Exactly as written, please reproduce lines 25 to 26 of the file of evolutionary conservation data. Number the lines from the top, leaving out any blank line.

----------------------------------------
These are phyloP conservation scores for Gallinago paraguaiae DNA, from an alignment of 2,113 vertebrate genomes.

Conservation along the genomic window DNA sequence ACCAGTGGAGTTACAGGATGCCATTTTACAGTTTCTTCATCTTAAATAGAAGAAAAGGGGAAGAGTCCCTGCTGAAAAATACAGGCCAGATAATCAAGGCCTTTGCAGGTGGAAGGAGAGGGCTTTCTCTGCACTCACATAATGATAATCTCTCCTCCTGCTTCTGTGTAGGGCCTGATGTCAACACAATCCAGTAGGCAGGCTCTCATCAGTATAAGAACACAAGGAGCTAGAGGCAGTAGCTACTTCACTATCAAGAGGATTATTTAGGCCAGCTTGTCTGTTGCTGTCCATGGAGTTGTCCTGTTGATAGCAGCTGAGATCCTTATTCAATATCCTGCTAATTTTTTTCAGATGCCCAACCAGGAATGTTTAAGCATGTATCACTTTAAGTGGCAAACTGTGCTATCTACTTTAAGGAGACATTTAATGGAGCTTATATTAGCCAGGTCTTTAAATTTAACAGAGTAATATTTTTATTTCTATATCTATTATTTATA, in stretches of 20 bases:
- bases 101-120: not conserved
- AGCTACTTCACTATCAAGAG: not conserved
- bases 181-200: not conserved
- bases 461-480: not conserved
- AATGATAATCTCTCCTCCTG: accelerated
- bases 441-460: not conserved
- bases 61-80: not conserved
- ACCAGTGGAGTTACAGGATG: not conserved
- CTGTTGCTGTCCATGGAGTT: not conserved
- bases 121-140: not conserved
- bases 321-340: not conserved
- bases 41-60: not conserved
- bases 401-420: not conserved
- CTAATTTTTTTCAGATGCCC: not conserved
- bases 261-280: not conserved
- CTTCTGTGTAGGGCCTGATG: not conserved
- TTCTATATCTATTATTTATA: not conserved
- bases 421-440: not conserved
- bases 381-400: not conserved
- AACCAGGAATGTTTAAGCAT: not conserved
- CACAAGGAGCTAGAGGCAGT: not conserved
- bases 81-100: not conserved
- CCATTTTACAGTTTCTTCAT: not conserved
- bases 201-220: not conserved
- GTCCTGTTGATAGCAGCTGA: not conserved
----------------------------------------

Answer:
- CCATTTTACAGTTTCTTCAT: not conserved
- bases 201-220: not conserved